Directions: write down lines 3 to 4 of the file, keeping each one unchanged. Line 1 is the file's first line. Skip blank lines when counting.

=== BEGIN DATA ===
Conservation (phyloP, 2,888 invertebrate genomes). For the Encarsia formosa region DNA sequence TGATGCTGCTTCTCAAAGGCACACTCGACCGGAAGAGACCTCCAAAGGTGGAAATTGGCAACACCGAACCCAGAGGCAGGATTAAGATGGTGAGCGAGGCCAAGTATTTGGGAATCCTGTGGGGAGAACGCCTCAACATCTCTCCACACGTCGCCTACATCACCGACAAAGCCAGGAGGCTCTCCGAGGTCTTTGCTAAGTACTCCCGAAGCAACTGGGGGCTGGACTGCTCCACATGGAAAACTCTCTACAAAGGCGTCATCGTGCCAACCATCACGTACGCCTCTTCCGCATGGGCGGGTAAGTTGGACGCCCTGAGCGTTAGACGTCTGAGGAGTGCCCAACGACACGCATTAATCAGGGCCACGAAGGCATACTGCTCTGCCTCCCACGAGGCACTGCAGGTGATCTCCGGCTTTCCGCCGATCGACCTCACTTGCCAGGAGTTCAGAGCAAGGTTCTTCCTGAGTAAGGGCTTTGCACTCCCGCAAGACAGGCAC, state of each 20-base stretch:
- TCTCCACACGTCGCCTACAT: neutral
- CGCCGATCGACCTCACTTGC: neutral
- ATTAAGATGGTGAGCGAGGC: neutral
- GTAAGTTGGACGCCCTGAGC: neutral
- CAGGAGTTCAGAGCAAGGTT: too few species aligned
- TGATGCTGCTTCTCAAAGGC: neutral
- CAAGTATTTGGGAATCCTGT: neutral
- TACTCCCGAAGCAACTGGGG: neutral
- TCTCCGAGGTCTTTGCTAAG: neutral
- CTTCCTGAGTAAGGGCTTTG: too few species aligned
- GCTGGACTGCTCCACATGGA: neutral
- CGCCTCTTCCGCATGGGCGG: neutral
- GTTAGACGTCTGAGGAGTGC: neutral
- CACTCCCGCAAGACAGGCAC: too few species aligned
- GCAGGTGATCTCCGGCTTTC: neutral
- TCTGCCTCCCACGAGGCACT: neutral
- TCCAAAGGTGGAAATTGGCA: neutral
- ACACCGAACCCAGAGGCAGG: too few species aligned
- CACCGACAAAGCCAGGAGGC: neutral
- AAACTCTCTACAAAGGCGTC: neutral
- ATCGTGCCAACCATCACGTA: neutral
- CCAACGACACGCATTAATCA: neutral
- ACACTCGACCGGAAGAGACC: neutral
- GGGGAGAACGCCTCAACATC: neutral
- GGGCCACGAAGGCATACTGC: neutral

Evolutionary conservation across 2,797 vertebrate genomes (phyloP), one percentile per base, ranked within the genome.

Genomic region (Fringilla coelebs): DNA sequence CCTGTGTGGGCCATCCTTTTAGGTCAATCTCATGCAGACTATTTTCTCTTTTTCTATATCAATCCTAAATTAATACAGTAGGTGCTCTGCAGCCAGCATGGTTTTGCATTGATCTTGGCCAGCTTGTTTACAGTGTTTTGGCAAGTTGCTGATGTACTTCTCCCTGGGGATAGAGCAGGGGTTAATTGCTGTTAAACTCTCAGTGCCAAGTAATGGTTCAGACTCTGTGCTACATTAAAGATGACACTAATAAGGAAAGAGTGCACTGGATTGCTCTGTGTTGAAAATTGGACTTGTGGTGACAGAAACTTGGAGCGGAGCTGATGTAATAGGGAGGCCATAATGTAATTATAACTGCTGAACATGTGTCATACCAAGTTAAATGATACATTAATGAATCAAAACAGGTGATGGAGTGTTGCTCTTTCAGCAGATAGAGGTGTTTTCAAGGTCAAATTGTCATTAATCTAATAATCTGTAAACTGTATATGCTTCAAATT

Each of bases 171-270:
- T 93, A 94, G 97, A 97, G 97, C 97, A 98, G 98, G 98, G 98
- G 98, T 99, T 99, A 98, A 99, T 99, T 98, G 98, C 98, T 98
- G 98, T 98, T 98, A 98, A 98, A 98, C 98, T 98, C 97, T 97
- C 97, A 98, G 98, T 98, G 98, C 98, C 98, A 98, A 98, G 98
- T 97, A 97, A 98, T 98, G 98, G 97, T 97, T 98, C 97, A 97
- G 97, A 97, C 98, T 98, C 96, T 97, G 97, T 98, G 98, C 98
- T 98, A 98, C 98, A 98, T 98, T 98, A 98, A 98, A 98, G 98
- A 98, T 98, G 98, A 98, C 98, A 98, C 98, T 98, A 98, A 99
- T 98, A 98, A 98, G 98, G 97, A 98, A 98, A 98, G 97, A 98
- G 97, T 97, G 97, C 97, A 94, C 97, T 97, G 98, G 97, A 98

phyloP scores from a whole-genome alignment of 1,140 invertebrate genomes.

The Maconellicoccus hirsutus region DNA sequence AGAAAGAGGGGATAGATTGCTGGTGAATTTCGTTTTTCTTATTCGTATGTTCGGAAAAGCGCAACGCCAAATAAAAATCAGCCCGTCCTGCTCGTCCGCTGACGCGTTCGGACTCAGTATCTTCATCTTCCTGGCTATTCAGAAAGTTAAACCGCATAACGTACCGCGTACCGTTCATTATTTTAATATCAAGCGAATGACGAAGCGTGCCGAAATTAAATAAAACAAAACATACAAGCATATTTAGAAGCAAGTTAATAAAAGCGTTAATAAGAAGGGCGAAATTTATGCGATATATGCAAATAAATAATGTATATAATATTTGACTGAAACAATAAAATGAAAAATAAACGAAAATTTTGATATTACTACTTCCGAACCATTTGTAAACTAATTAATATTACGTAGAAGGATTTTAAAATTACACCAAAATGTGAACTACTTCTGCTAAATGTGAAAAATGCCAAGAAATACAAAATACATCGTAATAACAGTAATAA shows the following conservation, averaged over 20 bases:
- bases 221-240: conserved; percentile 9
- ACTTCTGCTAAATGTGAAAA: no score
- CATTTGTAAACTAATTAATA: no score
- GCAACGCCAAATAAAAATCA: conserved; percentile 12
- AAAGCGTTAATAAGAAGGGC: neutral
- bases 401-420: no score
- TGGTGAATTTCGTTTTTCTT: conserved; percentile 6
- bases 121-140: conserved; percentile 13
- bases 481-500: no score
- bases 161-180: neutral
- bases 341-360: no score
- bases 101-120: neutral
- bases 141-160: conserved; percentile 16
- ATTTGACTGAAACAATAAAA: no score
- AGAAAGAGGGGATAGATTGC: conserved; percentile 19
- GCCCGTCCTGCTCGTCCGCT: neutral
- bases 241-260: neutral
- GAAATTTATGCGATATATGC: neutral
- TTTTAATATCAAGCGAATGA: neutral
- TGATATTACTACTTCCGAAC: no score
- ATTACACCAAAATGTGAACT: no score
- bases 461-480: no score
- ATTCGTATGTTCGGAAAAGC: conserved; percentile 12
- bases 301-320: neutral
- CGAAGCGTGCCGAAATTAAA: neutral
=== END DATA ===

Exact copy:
- CGCCGATCGACCTCACTTGC: neutral
- ATTAAGATGGTGAGCGAGGC: neutral